A fresh fight with the black dog

Those of you that know me well, have known me some considerable time or who have followed this blog for a fair amount of time, will know that I have suffered from some pretty serious depression. I had very minor episodes in my teens, a slightly more serious bout at university (though, at the time, I didn’t recognise it as such) and, around 10 years ago, an incredibly serious 2-year episode. You can read a little about that more serious one here if you’re so inclined.

Since that particularly horrendous period, the issue has been kept under control with medication and I have access to some tools that can help stop things deteriorating. Generally speaking, so long as I took my medication, I could function happily and normally. During that time, I have had very occasional – and not especially serious – ‘flare ups’. These have rarely lasted more than a few days, or a week at most, and – in reality – the worst anxiety was the fear that the worst form of it was settling in for the long-haul again. In every case, however, my mood lifted pretty quickly and I was never impeded from doing anything I usually do.

For the first time in ten years, that has changed. Several weeks ago I had what I thought was another mild ‘flare up’. As with every other time, I presumed it would go away as quickly as it came after a couple of days. Alas, several weeks on, it not only persists but seems to be getting worse. Fortunately, the particular tablets I’m on means my appetite is unlikely to completely fail like before. But, despite the supposed sedative effect of the meds, my sleep has been affected. Other of the unglamorous physical symptoms, that I shan’t bore you with, seem to be kicking in too.

I had the unenviable task of, for the first time ever, standing in a pulpit and preaching to people whilst feeling severely depressed. This was accompanied by some of the unfortunate physical symptoms that do not lend themselves to standing in front of people (which I shall leave to your imagination) and which I well remember struggling with back as a school teacher. By God’s grace, I had a family holiday to a much sunnier part of Europe a week or so ago. On the one hand, I probably wasn’t looking forward to it as much as I might have otherwise. On the other, it offered some relief and distraction from the usual thoughts and feelings that attend depression and gave me, for want of a better phrase, a legitimate reason not to feel guilty about not doing certain things.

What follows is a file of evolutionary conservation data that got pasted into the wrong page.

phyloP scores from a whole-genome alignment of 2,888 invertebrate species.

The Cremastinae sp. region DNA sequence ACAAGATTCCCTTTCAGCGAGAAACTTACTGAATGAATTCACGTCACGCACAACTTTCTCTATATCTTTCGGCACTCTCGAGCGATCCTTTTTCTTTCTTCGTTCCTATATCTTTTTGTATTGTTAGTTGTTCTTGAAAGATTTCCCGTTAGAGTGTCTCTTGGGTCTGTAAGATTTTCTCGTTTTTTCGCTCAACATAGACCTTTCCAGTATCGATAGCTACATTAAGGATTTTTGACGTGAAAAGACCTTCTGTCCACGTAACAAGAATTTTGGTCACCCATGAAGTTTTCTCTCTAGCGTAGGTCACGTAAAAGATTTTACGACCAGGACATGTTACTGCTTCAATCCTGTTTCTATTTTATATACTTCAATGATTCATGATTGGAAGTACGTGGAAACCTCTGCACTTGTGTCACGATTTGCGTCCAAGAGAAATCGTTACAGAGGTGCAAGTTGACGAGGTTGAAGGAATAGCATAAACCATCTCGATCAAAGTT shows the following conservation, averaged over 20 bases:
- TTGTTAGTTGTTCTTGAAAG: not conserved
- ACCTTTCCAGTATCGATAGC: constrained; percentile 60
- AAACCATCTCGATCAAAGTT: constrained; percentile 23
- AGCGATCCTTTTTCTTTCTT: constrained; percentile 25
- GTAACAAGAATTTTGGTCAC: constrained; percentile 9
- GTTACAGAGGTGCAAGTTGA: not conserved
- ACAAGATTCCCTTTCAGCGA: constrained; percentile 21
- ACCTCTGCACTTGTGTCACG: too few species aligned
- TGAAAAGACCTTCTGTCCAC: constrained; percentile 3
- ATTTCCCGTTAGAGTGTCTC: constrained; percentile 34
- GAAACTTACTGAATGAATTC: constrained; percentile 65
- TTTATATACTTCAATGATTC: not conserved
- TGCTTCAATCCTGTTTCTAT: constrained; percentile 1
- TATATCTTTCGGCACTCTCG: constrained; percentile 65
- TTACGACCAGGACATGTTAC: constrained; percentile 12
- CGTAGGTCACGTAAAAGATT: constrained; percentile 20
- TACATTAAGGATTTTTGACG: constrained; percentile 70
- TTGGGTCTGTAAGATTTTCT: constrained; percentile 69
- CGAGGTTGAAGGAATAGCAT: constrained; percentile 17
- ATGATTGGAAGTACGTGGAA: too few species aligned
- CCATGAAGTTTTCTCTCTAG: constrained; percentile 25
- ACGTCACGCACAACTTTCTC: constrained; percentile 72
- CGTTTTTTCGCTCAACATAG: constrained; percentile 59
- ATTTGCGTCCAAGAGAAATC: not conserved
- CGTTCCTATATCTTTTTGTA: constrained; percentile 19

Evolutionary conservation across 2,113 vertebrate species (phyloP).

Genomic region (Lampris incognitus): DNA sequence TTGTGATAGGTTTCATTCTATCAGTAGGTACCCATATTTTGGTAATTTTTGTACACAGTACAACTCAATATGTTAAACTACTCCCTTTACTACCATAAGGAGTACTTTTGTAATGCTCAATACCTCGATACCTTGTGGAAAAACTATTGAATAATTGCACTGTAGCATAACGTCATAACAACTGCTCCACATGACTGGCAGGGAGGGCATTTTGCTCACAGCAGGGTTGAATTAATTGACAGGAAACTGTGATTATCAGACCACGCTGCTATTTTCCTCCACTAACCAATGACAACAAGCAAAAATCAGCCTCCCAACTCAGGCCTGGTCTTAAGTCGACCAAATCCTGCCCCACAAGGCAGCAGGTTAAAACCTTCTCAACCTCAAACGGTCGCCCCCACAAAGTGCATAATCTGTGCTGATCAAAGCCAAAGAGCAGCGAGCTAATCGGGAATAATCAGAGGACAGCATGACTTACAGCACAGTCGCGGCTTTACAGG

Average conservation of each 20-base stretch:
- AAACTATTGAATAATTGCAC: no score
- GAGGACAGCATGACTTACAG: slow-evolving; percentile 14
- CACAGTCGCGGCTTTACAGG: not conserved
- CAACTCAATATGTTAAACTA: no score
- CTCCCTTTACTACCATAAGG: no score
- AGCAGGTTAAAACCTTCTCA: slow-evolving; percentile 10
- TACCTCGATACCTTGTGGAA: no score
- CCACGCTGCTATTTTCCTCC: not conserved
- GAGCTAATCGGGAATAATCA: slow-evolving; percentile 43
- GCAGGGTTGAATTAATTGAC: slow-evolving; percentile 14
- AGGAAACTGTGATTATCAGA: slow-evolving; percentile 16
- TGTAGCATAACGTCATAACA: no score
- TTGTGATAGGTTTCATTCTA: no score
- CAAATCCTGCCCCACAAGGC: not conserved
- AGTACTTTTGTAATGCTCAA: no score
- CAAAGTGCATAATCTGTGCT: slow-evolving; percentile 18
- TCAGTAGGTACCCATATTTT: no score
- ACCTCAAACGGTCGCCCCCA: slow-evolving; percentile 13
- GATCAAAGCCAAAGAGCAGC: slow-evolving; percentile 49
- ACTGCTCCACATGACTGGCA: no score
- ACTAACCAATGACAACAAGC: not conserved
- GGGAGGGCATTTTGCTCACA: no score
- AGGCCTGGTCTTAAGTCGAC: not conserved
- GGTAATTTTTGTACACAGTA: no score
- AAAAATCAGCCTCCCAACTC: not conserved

I have been back for a week and am seeing little improvement. Whilst I haven’t dropped any commitments or failed to do anything that I ought to have done as of yet, one can’t help but feel it is only a matter of time. It has been said by more than a few godly folk that sleep is God’s way of showing that he can get on just fine without you. Perhaps depression is the means he uses to get it through the head of those too thick to clock on to the daily reminder.

Nonetheless, as one conditioned to think in terms of Cognitive Behavioural Therapy nowadays, I am still minded and grateful for several things:

  1. God will use this to make me more like Christ somehow. At the minute, I don’t know how. It is difficult to see through the bleakness some days. I am quite sure, but for the grace of God, I would have become an existentialist philosopher by natural temperament. But I am not one. I am in Christ, I have his Spirit and somehow this is part of his work of sanctification. I am not sure of the whys and wherefores right now, but this I know and I can cling onto it.
  2. God has provided me with an eldership team that cares for his church. What is more, God cares about his church more than we do – and I think I care about it an awful lot – and I am convinced he has provided these other godly men to help lead the church despite my obvious weakness.
  3. God has provided me with an eldership team that cares about me. Without going into any sordid detail, that has not always been the case. But, by God’s grace, both the men I work with now clearly care about me and both I and my wife care about them. They have both expressed a desire to help and support as far as they are able. I am extremely grateful to them both for this.
  4. When I first came to the church, the Lord allowed me to organise such that I was able to plan sermons about 3 months ahead of time. I am so grateful the Lord allowed me to maintain this because it is coming into its own now. The Lord saw this issue three years ago and let me plan (unbeknownst to me) to mitigate the issue at this time.

If you do so, I’d value your prayers. If I seem more morose than usual (already a low bar, I understand), I apologise. If I come across as more curt than usual, please don’t take it personally. Rest assured, it’s most definitely me and not you.

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